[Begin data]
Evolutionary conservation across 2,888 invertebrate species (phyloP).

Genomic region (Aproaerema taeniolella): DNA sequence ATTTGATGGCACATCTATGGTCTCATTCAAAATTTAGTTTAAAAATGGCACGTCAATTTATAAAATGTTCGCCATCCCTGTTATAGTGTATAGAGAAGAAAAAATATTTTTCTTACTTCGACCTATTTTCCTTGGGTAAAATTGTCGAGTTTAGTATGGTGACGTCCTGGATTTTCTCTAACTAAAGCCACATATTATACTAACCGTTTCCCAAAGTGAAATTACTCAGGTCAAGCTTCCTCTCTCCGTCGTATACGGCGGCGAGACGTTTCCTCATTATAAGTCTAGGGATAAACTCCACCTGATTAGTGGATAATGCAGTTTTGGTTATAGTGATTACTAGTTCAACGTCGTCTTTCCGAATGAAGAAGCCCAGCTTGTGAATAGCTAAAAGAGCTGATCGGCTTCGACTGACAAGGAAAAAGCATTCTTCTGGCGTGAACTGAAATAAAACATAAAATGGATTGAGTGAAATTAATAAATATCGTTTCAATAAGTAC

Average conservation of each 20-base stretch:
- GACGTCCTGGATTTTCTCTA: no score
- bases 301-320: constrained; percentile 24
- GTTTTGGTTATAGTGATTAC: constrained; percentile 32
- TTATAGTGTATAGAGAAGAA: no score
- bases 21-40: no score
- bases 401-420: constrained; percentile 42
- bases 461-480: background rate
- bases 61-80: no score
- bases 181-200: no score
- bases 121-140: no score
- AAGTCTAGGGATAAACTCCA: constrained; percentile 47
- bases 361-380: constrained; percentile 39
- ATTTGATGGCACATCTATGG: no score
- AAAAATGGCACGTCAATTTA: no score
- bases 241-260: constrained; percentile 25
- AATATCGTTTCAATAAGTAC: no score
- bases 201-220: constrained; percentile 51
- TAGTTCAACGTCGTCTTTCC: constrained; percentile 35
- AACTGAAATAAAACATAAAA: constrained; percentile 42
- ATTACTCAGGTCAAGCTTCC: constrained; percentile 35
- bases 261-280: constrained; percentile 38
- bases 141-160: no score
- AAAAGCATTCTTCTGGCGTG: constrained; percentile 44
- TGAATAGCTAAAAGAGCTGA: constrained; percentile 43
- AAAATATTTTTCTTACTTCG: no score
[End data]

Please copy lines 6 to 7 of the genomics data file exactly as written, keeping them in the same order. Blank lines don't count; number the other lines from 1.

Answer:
- GTTTTGGTTATAGTGATTAC: constrained; percentile 32
- TTATAGTGTATAGAGAAGAA: no score